For years, researchers have been warning about the environmental consequences of deforestation in Southeast Asia, an area that's estimated to hold about 15 percent of the globe's tropical forests. Human activity is driving deforestation there; the lumber is valuable, and the land is converted for growing palm oil and other cash crops. A 2019 report in Nature estimated 1990 and 2010, Southeast Asia lost a net average of 1.6 million hectares every year from 1990 to 2010, a total of 80 million acres, an area the size of New Mexico.
Now, a study published in Nature Sustainability has indicated that the clearance of forest in Southeast Asia has actually been accelerating, which is driving a massive release of carbon. Every year, about 400 million metric tons of carbon are moving from those forests into the atmosphere, and that level is expected to keep increasing. A lot of easily accessible forest land has been cleared already, leaving forests that are steep and high; but many of those are being cut down too.
"In the past, mountain forests were often spared from clearance because steep slopes and high elevations made deforestation more difficult," explained study co-author Professor Dominick Spracklen, a Professor at Leeds University's School of Earth and Environment.
"Our work shows that deforestation has now moved into these mountain regions and has accelerated rapidly in the past ten years. These mountain forests are amazingly rich in biodiversity and are crucial stores of carbon, so it is worrying to see that the frontier of deforestation is now moving upwards into the mountains of Southeast Asia.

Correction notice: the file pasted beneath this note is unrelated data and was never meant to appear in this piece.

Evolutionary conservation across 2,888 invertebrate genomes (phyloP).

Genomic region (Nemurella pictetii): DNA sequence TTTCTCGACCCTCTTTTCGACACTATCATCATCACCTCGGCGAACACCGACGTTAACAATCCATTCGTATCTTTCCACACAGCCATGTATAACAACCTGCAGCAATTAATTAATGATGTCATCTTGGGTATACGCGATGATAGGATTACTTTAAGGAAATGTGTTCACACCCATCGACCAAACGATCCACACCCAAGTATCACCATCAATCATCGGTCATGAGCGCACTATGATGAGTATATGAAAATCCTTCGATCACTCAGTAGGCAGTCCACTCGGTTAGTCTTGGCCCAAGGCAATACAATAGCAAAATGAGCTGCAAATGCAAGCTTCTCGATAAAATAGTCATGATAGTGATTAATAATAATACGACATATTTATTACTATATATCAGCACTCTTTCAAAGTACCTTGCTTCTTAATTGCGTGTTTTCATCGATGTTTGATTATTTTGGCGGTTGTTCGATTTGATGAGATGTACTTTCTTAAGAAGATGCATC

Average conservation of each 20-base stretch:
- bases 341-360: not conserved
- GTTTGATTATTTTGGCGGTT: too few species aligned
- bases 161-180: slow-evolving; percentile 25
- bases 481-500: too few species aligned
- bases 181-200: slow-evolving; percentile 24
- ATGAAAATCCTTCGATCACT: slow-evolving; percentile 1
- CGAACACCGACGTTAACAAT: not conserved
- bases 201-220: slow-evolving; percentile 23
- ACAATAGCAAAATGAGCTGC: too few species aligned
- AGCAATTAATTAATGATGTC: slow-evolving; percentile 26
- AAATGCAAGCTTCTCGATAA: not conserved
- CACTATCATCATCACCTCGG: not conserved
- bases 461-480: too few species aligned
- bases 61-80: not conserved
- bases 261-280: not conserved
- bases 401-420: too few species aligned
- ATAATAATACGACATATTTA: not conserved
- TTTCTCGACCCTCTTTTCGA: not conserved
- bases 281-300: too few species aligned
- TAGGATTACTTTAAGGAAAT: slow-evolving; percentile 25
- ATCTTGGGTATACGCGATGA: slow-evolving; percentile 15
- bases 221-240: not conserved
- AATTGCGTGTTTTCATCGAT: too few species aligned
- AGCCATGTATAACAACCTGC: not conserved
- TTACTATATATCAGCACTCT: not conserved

Spracklen said that further loss of these areas will only cause climate change to accelerate. If it continues at this rate, Southeast Asia will lose about 40 percent of its biodiversity by 2100.
This work relied on data from satellites, which showed that the average loss of forest is about 3.22 million hectares every year for the years 2001 to 2019, and 31 percent of this deforestation was on mountains. Forest loss moved upwards about 150 meters over the past decade onto slopes with a higher carbon density than lowlands.
"Forested mountains are critical zones for biodiversity, future climate resilience, water supplies and carbon storage," said study co-author Professor Joseph Holden of Leeds' School of Geography. "The loss of forests at higher elevations in mountain regions of southeast Asia over the last 20 years is therefore of major concern, particularly given that these regions are also concentrated zones of sensitive species and where carbon stocks are high."